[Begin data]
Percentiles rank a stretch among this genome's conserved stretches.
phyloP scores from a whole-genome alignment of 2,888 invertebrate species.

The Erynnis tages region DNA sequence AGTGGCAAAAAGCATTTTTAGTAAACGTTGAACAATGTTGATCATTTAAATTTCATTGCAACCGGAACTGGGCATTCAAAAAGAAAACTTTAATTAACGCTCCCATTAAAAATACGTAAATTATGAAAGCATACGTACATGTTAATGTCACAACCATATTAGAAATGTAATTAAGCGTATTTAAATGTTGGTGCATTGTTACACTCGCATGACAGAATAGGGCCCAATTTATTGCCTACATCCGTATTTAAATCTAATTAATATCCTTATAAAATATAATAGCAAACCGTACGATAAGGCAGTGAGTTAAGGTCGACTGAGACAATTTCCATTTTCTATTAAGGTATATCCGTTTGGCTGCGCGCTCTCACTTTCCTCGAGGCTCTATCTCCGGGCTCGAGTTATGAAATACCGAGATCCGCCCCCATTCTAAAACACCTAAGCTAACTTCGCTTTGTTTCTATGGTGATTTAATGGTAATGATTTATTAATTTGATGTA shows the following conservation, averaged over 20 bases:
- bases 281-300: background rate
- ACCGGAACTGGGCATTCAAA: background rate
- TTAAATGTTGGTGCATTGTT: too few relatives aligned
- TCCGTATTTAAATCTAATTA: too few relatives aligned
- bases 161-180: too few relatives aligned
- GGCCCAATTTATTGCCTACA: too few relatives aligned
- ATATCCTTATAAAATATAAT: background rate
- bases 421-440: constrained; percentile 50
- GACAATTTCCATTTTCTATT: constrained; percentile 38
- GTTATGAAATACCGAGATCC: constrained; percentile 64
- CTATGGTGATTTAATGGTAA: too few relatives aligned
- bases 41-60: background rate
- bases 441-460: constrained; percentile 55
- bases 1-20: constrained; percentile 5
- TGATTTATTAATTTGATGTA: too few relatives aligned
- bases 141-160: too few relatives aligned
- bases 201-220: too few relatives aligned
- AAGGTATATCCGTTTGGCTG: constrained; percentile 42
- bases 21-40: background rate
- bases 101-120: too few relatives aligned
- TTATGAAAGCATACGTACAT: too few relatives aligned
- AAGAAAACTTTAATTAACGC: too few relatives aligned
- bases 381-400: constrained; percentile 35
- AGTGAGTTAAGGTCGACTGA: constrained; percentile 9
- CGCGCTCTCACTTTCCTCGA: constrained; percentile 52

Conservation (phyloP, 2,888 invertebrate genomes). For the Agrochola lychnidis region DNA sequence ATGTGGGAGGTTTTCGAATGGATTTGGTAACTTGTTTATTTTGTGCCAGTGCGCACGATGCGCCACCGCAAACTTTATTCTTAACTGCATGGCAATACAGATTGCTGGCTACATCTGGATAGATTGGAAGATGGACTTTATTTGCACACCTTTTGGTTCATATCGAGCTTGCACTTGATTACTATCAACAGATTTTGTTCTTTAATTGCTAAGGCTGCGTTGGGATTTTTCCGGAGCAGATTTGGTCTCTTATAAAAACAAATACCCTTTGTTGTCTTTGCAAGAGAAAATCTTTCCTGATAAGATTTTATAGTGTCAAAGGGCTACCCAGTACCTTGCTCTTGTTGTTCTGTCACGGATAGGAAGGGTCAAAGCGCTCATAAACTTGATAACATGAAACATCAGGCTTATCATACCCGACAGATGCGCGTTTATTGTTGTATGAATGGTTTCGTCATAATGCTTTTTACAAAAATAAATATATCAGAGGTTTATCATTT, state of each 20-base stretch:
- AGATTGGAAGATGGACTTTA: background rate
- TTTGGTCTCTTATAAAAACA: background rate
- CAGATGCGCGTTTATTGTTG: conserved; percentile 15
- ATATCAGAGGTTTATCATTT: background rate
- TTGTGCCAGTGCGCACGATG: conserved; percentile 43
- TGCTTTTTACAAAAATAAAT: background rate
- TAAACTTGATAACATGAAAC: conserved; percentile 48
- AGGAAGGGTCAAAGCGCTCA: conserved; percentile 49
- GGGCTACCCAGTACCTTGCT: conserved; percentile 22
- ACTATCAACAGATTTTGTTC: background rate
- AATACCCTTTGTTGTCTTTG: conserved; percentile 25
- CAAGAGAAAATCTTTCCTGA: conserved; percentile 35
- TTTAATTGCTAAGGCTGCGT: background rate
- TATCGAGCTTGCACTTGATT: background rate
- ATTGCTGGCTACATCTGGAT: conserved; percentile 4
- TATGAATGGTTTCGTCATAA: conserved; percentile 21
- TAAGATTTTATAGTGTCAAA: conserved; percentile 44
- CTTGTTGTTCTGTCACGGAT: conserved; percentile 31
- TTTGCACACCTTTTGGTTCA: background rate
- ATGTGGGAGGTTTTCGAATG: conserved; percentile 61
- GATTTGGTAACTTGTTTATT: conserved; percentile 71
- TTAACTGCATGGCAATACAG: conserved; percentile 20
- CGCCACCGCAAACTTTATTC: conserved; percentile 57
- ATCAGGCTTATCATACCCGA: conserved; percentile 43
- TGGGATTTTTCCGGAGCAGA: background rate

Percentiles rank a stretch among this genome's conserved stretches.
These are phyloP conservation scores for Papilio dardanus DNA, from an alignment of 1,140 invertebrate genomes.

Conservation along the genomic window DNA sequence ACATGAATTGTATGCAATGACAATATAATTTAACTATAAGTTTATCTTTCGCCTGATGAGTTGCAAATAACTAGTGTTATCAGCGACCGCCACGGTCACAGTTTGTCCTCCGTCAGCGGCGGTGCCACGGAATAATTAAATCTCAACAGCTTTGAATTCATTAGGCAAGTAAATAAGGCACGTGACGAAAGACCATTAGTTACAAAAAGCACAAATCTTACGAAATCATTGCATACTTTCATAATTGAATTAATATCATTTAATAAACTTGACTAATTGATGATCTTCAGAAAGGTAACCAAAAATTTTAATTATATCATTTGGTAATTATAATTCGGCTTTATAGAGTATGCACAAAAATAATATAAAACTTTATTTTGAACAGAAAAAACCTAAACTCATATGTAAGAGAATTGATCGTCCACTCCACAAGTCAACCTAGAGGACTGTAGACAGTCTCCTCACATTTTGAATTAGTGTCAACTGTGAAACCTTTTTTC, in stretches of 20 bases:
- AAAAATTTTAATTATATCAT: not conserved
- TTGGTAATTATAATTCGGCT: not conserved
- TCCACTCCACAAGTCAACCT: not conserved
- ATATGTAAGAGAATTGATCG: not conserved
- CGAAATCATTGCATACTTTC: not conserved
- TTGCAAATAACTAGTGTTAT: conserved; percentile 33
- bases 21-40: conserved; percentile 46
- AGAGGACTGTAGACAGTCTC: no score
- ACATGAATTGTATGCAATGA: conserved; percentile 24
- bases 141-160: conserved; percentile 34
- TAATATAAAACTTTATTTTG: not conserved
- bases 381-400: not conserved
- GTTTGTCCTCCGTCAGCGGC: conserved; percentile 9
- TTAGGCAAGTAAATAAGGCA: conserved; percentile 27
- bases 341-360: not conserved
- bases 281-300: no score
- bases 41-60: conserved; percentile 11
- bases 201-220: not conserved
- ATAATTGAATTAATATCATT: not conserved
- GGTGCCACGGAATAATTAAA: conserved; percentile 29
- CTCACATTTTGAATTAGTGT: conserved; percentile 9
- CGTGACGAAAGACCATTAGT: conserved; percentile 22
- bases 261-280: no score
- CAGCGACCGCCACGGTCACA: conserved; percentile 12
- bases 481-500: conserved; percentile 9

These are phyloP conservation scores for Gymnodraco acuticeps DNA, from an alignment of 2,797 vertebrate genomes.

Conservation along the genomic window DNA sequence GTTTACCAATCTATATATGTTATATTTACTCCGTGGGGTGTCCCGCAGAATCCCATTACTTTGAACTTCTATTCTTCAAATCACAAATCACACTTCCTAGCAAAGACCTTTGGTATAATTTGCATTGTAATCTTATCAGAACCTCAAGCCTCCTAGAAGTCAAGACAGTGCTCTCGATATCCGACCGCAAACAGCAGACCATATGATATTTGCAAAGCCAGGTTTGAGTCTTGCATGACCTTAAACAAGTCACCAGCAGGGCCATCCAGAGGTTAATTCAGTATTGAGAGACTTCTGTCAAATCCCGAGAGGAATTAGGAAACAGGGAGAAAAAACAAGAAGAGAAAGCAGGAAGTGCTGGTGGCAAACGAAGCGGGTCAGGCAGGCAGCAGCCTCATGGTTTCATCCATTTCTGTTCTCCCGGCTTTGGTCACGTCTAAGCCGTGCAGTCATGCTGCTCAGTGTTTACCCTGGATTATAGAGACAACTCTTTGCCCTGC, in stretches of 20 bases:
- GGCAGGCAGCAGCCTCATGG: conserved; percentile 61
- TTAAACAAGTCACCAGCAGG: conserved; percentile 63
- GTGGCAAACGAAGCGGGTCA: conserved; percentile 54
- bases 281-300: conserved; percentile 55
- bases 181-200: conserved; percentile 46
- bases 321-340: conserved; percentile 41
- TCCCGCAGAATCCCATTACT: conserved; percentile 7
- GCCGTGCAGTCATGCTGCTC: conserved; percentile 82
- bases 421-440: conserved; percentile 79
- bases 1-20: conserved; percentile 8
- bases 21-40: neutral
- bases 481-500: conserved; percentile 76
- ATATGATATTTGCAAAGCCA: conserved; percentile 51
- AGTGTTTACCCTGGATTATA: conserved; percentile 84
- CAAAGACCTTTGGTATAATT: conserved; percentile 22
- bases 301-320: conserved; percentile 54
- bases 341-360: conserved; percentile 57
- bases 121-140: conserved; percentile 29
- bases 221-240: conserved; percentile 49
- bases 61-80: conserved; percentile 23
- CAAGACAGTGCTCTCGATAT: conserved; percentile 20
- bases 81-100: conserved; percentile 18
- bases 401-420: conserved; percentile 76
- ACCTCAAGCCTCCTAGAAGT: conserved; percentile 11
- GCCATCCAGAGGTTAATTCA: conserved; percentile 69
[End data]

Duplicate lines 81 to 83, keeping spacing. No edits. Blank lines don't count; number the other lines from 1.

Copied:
- CAGCGACCGCCACGGTCACA: conserved; percentile 12
- bases 481-500: conserved; percentile 9

These are phyloP conservation scores for Gymnodraco acuticeps DNA, from an alignment of 2,797 vertebrate genomes.